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PNNL proves just how smart a smart grid can be
There's been plenty of talk in recent years about upgrading the country's aging, inefficient, unreliable electricity-delivery system to a smart grid: an intelligent system that promises to make energy flow more freely, more reliably, more efficiently, and at lower costs to both consumers and businesses. Such a system certainly has support; President Barack Obama included funding for the development of a smart grid in his proposed stimulus package.
Talking about a smart grid is easy. But demonstrating its effectiveness and value in a real-world implementation is a significant challenge. Yet the Pacific Northwest National Laboratory (PNNL), with the assistance of IBM, took on the task last year with its GridWise Olympic Peninsula Project. "[We] wanted to show both the depth and breadth of smart grid functionality by integrating both demand response and distributed generation to affect multiple levels of the power grid at the same time," says Robert Pratt, the GridWise program leader. "This helps the power company to manage delivery and reduce power outages in an overloaded power grid."
The homes and businesses of participating customers were equipped with multiple intelligent utility devices, from thermostats to water heaters. The devices were tied to the PNNL power-delivery system using Internet-scale Control Systems (ICS), a prototype interoperability framework from IBM. Customers programmed their thermostats and water heaters with tools on the Web, providing preference information such as whether they were willing to have their home or office temperature automatically adjust in case of a power shortage.
The underlying ICS software took customer inputs, combined it with real-time grid-sensor data, generation capacity, and market-trend information, and automatically adjusted each device as necessary. As a result, the software helped keep the grid running smoothly by dynamically and intelligently responding to stress in the system, kicking in only when there was an energy shortage and curtailing only those loads that consumers were willing to shed.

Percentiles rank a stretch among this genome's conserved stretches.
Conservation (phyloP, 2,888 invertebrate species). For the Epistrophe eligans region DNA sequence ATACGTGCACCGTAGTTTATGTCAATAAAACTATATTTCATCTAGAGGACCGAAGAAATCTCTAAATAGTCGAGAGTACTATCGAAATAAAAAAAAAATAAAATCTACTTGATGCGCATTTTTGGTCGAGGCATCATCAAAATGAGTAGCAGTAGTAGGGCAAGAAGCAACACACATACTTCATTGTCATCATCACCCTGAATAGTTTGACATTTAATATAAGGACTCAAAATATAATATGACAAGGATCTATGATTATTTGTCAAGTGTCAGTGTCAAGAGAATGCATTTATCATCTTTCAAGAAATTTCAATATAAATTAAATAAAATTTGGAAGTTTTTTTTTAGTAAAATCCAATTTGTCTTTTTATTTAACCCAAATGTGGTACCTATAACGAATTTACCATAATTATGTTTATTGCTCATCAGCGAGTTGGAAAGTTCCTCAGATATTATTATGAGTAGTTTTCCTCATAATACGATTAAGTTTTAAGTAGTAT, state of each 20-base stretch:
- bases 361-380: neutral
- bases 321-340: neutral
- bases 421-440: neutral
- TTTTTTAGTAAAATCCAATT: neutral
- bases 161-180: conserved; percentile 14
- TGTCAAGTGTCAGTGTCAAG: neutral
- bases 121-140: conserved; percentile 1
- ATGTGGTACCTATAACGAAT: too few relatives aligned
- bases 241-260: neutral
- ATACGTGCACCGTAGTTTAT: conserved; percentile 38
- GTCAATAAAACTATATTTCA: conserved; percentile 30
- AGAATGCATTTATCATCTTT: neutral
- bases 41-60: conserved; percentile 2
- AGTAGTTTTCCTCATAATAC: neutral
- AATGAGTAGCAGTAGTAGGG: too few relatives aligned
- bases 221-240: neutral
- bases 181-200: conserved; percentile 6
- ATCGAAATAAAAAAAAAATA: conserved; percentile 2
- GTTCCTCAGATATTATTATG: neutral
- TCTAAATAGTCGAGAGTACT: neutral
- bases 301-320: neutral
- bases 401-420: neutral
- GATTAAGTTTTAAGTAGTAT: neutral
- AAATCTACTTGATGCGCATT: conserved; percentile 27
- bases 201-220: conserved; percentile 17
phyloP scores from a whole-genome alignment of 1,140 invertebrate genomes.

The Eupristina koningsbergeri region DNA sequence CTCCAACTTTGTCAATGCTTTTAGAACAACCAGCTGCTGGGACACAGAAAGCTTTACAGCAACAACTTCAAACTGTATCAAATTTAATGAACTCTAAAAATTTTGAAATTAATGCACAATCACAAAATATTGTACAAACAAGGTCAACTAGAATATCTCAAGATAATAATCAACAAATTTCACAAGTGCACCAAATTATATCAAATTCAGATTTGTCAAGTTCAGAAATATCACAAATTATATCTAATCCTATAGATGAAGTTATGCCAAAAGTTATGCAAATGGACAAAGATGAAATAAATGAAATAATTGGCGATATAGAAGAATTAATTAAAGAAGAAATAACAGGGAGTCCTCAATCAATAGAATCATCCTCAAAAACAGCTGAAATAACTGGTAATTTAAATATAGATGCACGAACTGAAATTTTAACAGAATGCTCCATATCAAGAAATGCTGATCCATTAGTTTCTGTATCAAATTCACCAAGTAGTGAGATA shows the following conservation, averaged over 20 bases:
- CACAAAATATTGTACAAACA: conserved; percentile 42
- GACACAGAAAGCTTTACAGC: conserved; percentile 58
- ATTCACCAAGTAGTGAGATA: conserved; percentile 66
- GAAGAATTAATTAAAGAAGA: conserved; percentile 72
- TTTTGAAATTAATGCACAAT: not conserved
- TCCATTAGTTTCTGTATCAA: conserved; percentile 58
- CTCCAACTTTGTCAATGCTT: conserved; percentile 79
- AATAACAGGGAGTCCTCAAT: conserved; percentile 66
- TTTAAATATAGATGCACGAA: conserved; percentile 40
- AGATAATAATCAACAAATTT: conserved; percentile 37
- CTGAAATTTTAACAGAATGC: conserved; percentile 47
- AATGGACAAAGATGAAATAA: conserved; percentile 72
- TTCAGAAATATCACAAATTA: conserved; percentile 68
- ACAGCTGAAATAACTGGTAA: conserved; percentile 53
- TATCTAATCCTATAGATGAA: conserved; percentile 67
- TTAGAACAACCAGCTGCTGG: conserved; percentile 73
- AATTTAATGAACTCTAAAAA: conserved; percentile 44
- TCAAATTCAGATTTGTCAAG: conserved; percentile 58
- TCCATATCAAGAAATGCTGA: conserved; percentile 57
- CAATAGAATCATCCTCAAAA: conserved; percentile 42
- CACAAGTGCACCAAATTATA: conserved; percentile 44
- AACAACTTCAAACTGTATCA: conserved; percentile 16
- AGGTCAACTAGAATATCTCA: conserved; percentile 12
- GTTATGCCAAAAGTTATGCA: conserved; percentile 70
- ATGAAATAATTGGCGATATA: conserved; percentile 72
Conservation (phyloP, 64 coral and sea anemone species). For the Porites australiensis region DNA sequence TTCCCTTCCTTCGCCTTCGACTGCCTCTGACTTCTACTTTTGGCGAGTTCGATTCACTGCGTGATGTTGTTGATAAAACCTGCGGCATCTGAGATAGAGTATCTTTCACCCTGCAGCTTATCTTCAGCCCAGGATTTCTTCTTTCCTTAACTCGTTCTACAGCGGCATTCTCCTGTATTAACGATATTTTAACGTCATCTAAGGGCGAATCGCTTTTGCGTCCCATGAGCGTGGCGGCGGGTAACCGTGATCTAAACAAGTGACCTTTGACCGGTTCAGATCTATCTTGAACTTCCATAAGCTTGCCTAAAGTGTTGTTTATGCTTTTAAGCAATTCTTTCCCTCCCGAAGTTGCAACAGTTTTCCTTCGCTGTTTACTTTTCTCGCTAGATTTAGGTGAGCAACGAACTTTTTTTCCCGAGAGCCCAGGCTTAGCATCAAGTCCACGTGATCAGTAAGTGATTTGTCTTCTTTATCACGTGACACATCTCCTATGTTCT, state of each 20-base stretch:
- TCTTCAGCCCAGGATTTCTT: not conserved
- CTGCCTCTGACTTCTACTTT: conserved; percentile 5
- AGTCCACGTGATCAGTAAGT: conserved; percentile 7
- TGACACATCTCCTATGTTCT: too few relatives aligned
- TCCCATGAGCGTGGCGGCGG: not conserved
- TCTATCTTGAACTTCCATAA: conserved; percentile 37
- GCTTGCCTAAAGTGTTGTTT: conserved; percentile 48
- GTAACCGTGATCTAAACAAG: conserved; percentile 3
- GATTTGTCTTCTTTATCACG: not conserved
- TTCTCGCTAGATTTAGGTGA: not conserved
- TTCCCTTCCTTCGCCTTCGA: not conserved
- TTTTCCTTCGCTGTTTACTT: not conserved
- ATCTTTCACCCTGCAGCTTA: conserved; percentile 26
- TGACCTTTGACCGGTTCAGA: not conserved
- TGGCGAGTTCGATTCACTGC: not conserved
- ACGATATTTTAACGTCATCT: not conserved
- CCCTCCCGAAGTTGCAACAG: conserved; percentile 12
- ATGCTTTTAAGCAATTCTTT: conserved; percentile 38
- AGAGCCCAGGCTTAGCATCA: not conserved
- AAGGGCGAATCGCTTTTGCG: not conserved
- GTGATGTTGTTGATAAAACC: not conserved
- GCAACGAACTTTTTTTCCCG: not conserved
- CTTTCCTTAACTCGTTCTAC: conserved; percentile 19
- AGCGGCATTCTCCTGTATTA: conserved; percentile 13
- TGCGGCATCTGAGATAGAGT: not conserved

The capabilities of the system didn't end there. The software also purchased electricity from providers based on real-time prices that fluctuated with supply and demand. As a result, those users willing to shift high consumption to off-peak hours -- thus easing stress on the grid -- also reap savings thanks to lower energy bills.
One of the biggest challenges PNNL faced was engaging customers to participate in the pilot program, Pratt says. "We needed to create a no-lose value proposition ensuring that residents and businesses understood that they had nothing to lose and could only gain from their participation."
As an incentive, PNNL offered the 112 participating residences and businesses a 10 percent discount on their utility bills. Making the Web interface easy to use also contributed to the project's success, Pratt says.
The project yielded up to 50 percent reduction in short-term peak distribution loads and an average of 15 percent decrease in overall peak loads over the course of one year. PNNL projects that if all customers were engaged in reducing peak loads at this level, peak electricity prices would drop substantially. Furthermore, about $70 billion worth of new construction for generation, transmission, and distribution systems could be avoided over a 20-year period.
PNNL and IBM also gleaned valuable lessons about adjusting the "throttle" of electricity generating stations to meet fluctuating demands. If those adjustments are made on a continual basis, it results in excessive wear and tear on equipment, as well as wasted fuel.
"By setting a limit on demand by purchasing power every five minutes, we found we were able eliminate these fluctuations completely at times," says Pratt. "This is especially important as the U.S. continues to incorporate large amounts of wind resources. Then, we are not only managing changing customer demand but also fluctuating wind resources. Managing the grid is becoming increasingly complex as we add renewables, and smart-grid approaches like this will really help."
Since project completion, energy-use management programs modeled after the Olympic Peninsula Project are being considered for implementation both across the United States and abroad, Pratt says. Meanwhile, IBM is drawing on the results from the project to advise the Obama administration on incorporating smart utility grids into future infrastructure projects that are under consideration.